Words and melodies strike like lightning from Matt Maeson.
He’s kinetic. His voice has its own wattage.
Maeson makes his Bristol Rhythm & Roots Reunion debut 9 p.m. Saturday on the 7th Street Stage. Fringed in pop sensibilities threaded with strands of rock, Maeson aligns well in the alternative world of music.
“I’ve always written songs, since I was 15, to try to understand my own life and myself better,” said Maeson, by phone last week from Hampton, Virginia. “Like, what if I made the right decisions? What if I made the wrong decisions? No matter what, somebody loves you.”
Hear Maeson’s juxtaposition of life in the balance on his new LP, “Bank on the Funeral.” Its 12 stylishly fashioned tracks depict a the search of light from a world of darkness.
“We all experience heartbreak, confusion,” Maeson said.
In a manner, Maeson’s album brims in the form of rock-fueled confessionals. These aren’t feel-good odes to snap one’s fingers to.
“Every song on that record is about something I’ve gone through in one way or another,” he said. “I get metaphorical, but every song is something I’ve gone through. Everything I talk about comes from a real place. I think that’s why my music does so well. It comes from a place of authenticity.”
Response to Maseon’s music on Spotify qualifies as astounding. He’s accumulated more than 100 million plays. More than 50 million of those were for “Cringe.”
Furthermore, until this week, “Cringe” had lodged four weeks at No. 1 on Billboard’s Alternative chart. In that feat, Maeson topped such superstar pop and rock acts on the chart as Lana Del Rey, The Black Keys and Jack White’s Raconteurs.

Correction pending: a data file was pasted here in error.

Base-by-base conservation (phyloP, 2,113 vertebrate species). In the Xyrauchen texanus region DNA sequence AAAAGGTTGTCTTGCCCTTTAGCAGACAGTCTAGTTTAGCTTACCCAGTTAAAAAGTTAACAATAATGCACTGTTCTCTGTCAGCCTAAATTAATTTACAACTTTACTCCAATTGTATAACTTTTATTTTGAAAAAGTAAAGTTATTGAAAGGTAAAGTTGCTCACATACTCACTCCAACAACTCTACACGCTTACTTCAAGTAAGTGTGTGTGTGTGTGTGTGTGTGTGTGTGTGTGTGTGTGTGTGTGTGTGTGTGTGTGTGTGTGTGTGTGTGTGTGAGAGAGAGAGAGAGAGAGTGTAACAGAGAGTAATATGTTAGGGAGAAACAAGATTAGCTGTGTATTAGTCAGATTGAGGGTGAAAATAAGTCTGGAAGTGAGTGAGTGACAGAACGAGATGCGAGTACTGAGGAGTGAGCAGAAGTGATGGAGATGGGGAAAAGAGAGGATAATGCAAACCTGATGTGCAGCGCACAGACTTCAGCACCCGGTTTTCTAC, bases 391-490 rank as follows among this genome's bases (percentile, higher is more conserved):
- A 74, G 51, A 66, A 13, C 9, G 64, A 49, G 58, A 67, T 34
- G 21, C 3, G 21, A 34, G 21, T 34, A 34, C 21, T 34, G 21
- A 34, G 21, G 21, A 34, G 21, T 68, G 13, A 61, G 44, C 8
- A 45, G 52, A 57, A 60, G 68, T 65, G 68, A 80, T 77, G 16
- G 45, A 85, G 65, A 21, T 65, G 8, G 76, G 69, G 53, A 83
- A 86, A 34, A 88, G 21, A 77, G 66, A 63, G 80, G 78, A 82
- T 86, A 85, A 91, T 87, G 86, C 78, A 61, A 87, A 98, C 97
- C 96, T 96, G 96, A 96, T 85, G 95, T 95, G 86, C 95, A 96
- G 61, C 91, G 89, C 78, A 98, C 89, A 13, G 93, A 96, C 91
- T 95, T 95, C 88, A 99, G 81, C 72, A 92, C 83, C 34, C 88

One result: Maeson sold out his first tour as a headliner, which culminated in May. In October, he begins another headlining jaunt, The Day You Departed Tour.
“Yeah, baby!” Maeson said. “It’s cool, so surreal. We grinded for 12 months on this record. When it finally paid off, it’s sick. It’s really rad. It’s definitely some validation, definitely some luck, too.”
Spy Maeson’s tattooed forearms. One says “Born a sinner” while the other states, “Die a martyr.”
A native of Virginia Beach, Maeson grew up in a family who led a prison ministry. His uncle was murdered by a convict.
As a teenager, Maeson descended into drug abuse and drug dealing. He floated in and out of jail as he sought some way out of the morass. “Cringe” addresses those darkened days and lost nights.
“She said I’m looking like a bad man now, smooth criminal,” Maeson sings on the song. “She said I don’t look like me no more, no more, I said I’m just tired, she said you’re just high.”
It’s a hit, but it’s also bone-hard truth.
“When you’re in it, you don’t see it’s so crazy,” Maeson said. “Even in the worst parts of it, there was a sense of I knew who I want to be. I knew I was going to hit rock bottom, but I’m going to get back up again.”
As part of the reclamation of his life, Maeson toured with his parents in their prison ministry. Evangelism through spoken words as well as music, the experience turned therapeutic for the singer-songwriter in his early 20s.
“It was amazing,” Maeson said. “I was in a very transitional period of my life. I was 22, 23, trying to figure my life out. You see these guys (in prison), they were so beat down. You go in there, there’s a light into a really dark place. That shocked me.”
On certain levels, that’s Maeson’s music. Lights into oft-darkened places — of life, of one’s heart, one’s soul, they resonate with a collective message of overcoming even what appears to be the most insurmountable of circumstances.
“I want to do this for the world,” Maeson said. “I want to do it, to make a mark with my music. I want to convey that I’m still here.”